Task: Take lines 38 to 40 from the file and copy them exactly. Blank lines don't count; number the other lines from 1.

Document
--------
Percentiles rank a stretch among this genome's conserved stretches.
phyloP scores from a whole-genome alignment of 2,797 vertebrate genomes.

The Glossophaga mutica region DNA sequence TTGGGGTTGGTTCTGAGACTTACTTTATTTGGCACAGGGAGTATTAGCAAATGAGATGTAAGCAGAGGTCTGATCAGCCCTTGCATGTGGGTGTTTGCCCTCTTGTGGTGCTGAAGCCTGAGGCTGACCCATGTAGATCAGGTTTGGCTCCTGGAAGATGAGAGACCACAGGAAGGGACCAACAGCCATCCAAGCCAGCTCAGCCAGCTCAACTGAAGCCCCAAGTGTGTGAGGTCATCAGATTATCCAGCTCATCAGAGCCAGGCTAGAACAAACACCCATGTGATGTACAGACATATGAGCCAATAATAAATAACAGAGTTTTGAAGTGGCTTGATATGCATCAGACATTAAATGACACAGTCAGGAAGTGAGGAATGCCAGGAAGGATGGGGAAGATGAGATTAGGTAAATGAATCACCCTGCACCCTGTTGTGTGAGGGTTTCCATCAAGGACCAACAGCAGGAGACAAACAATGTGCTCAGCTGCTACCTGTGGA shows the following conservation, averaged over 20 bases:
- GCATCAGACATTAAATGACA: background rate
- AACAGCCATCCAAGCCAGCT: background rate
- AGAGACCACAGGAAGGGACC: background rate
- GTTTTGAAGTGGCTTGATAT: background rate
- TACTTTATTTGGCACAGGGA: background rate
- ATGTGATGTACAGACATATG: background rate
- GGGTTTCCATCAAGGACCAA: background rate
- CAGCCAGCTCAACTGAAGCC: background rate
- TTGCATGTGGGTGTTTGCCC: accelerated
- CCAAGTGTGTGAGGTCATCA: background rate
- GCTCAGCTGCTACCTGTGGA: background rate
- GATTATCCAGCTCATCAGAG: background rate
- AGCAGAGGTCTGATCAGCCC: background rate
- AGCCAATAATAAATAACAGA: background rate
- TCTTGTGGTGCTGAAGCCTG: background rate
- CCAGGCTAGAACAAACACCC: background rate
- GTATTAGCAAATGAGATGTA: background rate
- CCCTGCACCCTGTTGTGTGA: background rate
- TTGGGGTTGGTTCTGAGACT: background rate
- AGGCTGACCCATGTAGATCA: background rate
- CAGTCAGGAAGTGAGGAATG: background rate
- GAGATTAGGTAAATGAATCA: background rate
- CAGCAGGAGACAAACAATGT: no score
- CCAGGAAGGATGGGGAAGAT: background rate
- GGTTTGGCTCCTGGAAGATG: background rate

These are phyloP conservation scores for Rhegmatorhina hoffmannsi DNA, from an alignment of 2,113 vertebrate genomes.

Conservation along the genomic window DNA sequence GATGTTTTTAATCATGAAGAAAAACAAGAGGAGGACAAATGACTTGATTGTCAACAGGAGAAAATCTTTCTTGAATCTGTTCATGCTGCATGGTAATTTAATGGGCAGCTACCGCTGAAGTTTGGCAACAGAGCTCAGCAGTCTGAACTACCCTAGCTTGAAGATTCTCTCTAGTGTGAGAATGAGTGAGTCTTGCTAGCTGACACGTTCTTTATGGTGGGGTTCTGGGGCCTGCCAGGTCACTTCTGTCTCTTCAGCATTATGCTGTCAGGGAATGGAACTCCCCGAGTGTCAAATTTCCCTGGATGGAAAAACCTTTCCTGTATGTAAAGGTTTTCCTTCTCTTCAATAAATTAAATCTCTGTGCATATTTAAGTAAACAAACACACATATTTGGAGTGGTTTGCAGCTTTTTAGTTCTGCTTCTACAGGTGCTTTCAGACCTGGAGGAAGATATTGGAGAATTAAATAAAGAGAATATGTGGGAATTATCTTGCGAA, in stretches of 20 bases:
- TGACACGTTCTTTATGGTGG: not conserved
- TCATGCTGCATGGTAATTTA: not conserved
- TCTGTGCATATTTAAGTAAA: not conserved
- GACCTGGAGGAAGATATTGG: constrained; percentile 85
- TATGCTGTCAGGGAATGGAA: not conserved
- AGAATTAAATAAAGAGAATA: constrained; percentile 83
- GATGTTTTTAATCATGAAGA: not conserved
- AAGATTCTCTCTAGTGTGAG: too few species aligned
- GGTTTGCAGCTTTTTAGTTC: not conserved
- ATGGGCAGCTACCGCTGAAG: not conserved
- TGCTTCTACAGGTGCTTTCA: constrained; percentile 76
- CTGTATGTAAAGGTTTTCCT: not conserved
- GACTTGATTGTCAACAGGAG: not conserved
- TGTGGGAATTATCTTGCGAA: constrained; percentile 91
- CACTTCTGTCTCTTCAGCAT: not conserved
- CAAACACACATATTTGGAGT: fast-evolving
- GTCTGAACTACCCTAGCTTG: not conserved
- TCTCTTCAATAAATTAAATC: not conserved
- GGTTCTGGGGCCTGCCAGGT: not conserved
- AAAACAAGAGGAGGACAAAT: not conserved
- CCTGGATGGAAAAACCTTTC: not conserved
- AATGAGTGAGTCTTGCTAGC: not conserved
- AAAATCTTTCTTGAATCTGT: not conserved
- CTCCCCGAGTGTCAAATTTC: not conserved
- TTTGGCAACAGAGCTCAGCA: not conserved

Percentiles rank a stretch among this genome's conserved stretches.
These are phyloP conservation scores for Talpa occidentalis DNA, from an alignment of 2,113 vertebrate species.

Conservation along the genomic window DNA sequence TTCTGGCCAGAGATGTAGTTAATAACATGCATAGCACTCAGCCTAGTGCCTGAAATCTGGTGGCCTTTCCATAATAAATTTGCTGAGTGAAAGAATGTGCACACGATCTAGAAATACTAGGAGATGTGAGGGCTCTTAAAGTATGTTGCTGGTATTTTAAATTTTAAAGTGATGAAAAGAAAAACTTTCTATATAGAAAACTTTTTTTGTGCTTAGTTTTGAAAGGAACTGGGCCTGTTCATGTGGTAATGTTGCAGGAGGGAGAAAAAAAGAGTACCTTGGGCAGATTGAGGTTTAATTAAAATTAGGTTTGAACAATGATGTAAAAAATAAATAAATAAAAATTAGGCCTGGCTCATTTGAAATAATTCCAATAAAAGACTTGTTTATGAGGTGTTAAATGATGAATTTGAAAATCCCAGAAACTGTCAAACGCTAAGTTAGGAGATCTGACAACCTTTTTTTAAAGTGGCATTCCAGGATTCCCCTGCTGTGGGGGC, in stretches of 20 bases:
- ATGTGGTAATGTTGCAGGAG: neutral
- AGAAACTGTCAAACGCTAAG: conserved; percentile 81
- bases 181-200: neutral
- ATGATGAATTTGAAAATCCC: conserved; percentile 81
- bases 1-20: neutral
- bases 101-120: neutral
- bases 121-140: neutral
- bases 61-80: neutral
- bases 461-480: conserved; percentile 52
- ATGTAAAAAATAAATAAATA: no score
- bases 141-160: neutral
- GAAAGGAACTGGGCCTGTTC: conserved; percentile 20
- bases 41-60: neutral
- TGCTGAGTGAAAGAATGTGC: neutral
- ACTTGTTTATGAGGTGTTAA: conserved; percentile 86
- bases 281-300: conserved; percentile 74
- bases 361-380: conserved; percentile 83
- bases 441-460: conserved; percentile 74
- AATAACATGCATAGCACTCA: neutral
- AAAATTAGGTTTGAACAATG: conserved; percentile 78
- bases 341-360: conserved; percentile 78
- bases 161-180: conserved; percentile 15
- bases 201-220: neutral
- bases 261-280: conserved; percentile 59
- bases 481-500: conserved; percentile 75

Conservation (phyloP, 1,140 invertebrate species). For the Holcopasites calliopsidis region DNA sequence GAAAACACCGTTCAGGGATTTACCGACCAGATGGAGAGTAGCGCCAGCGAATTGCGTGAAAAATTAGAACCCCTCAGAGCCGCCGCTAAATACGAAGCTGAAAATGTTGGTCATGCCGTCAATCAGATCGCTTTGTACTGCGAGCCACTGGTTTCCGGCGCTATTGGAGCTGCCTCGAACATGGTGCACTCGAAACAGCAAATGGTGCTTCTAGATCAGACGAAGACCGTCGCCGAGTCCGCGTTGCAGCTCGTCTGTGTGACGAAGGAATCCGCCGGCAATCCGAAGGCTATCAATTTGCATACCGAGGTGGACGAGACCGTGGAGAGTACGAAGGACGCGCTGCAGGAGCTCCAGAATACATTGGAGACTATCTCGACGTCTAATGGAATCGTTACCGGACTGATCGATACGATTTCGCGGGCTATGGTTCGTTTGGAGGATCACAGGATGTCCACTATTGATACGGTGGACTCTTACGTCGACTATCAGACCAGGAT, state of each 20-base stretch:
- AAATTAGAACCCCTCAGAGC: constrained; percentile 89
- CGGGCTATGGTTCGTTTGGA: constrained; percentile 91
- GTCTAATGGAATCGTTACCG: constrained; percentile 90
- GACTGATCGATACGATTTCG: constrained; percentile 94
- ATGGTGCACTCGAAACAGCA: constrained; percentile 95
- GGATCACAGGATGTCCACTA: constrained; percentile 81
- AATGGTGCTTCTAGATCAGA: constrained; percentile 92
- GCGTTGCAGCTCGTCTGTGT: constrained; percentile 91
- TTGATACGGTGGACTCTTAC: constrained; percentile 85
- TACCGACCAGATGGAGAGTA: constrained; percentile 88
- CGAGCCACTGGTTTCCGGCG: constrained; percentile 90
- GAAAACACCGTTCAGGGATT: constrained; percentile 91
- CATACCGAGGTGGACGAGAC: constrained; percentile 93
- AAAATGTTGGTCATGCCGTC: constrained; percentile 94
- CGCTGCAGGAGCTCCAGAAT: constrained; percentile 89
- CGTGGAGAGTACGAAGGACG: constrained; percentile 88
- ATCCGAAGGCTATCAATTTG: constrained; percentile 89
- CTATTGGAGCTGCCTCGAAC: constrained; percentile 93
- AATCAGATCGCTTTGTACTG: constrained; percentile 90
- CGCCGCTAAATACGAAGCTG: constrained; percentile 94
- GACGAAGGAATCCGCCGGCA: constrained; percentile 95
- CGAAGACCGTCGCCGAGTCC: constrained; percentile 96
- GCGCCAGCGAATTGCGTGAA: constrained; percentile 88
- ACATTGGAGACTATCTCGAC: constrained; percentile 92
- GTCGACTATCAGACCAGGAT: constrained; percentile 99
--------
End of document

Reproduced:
- AAGATTCTCTCTAGTGTGAG: too few species aligned
- GGTTTGCAGCTTTTTAGTTC: not conserved
- ATGGGCAGCTACCGCTGAAG: not conserved